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Women’s rights

EDITORIAL (April 10 2007): According to a recent Aurat Foundation report, at least one woman was murdered every day in Sindh during the first three months of the current year. Every second day men killed a woman of their family after declaring her Kari.

In the same period, 24 women committed suicide while 25 others attempted to kill themselves for reasons like domestic tension or violence, financial constraints and underage marriages.

The NGO has counted at least 37 illegal Jirgas, which announced their unlawful judgements over women-related issues; eight women, including minor girls, were given as compensation to settle bloody conflicts in Shikarpur, Ghotki and Tando Ghulam Ali. During the same quarter, six women were reportedly sold in different parts of Sindh.

Police arrested 53 women from across the province for their failure to disclose the whereabouts of their men who were wanted for different crimes. The police physically tortured 10 women out of them. Ghotki police arrested a husband and wife because the couple could not produce their marriage certificate. They were beaten and dragged to the police station.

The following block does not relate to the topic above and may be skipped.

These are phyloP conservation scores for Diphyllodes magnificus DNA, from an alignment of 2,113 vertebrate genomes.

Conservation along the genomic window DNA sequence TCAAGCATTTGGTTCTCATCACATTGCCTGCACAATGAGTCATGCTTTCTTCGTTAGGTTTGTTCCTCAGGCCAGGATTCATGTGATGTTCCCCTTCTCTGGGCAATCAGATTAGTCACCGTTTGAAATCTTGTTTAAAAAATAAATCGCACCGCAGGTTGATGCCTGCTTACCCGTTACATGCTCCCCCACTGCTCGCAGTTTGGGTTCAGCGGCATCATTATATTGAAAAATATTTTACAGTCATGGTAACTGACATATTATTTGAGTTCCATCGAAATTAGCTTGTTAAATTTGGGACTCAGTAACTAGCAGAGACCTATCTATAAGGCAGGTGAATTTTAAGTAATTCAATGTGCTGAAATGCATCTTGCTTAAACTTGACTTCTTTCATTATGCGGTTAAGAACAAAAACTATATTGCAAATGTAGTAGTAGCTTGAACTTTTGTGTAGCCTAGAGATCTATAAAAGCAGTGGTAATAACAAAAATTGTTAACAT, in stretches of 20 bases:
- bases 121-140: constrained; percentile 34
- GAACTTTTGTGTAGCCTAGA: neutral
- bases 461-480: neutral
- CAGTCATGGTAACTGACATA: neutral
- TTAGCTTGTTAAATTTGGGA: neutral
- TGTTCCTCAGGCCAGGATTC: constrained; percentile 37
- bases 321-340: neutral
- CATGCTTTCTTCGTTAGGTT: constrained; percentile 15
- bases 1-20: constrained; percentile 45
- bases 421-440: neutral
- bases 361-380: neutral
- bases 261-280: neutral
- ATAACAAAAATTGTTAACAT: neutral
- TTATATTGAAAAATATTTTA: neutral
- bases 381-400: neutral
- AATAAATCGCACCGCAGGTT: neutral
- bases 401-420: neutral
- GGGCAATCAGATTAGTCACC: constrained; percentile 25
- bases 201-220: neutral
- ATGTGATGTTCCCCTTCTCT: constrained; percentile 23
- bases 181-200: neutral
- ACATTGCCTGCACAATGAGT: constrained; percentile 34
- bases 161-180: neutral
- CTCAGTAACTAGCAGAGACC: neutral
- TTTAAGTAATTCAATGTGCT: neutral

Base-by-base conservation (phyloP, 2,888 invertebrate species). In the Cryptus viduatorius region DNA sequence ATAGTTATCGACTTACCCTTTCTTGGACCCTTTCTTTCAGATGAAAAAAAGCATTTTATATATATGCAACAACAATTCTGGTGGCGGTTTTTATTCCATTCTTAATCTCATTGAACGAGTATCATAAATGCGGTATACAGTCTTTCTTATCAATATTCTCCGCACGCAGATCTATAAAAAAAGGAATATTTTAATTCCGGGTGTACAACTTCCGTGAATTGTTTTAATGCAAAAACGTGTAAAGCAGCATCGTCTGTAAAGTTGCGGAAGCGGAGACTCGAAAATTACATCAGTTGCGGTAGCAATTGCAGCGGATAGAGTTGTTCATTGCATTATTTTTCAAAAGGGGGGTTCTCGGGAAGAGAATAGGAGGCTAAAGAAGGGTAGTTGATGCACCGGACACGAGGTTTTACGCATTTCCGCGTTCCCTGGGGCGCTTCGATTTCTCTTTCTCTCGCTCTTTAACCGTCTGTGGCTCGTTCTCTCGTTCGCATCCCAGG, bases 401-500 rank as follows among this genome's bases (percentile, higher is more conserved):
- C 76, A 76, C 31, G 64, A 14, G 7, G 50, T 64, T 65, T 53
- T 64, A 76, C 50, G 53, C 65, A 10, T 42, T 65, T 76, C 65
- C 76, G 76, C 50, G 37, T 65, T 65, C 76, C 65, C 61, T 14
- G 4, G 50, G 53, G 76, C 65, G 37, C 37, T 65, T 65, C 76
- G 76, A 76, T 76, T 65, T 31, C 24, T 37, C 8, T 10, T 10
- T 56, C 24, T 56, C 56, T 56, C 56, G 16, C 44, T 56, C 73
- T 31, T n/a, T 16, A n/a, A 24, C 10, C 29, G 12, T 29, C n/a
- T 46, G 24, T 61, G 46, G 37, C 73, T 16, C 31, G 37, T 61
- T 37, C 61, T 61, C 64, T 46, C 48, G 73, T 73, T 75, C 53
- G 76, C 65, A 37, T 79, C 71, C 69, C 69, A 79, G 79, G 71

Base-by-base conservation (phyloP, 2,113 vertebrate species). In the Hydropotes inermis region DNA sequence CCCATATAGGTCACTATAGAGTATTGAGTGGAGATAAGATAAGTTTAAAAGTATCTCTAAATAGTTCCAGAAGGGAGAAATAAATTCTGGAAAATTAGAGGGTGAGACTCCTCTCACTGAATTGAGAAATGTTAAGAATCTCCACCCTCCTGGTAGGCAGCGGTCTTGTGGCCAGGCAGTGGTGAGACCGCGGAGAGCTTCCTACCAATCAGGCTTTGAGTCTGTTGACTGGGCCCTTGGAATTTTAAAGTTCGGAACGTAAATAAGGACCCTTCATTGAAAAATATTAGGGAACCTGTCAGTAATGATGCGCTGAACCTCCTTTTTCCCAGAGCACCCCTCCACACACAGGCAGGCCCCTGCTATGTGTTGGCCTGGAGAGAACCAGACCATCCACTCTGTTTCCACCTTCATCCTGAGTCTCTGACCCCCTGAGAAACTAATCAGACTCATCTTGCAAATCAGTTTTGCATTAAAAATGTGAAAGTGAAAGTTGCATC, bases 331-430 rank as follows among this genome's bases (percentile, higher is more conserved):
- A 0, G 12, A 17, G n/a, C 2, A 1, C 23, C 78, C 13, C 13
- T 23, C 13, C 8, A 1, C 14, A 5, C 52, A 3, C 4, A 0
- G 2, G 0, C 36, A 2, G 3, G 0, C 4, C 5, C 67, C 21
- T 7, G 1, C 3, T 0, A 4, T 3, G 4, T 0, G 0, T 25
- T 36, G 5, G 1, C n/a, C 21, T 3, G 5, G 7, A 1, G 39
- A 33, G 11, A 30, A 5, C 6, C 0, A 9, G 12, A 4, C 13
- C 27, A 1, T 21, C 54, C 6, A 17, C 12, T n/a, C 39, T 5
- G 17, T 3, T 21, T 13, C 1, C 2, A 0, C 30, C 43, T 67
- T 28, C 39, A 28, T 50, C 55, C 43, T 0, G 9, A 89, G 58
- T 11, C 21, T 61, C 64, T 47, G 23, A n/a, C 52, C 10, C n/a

The report goes on to reveal such incidents as would sound like happenings at some another planet, or coming from the dark ages. Statistically speaking, the first quarter of the current year has not been better or worse than the corresponding quarter in the last year or, for that matter, any three months 20 or 30 or 50 years ago.

The worst thing emerging from the report, however, is that these acts of highhandedness against women are somehow approved by the general public. Or, in other words, the society does not seem to be much bothered about them.

All this happens while we incessantly talk of catching up with the scientific advancement of the developed world. If we look into the details of the incidents reported by the NGO, we find that most of the male perpetrators of crimes against females are themselves poor and dispossessed. Mainly belonging to rural areas of the province, they are serfs of powerful landowners.

In our social context, they are termed as innocent citizens who are generally wronged against day and night. However, when it comes to their own family life, they appear to be the most stubborn violators of human rights. Someone rightly said that what a nation gives to its women, it gets the same from the outside world.

This seems to be entirely true of us. Those among us who want to compete with the people of developed nations should first attend to the cruel treatment meted out to women. We need to stop violations of human and women’s rights at home first, only then can we go out to demand justice and respect from the outside world.

Source: Business Recorder

Date:4/10/2007

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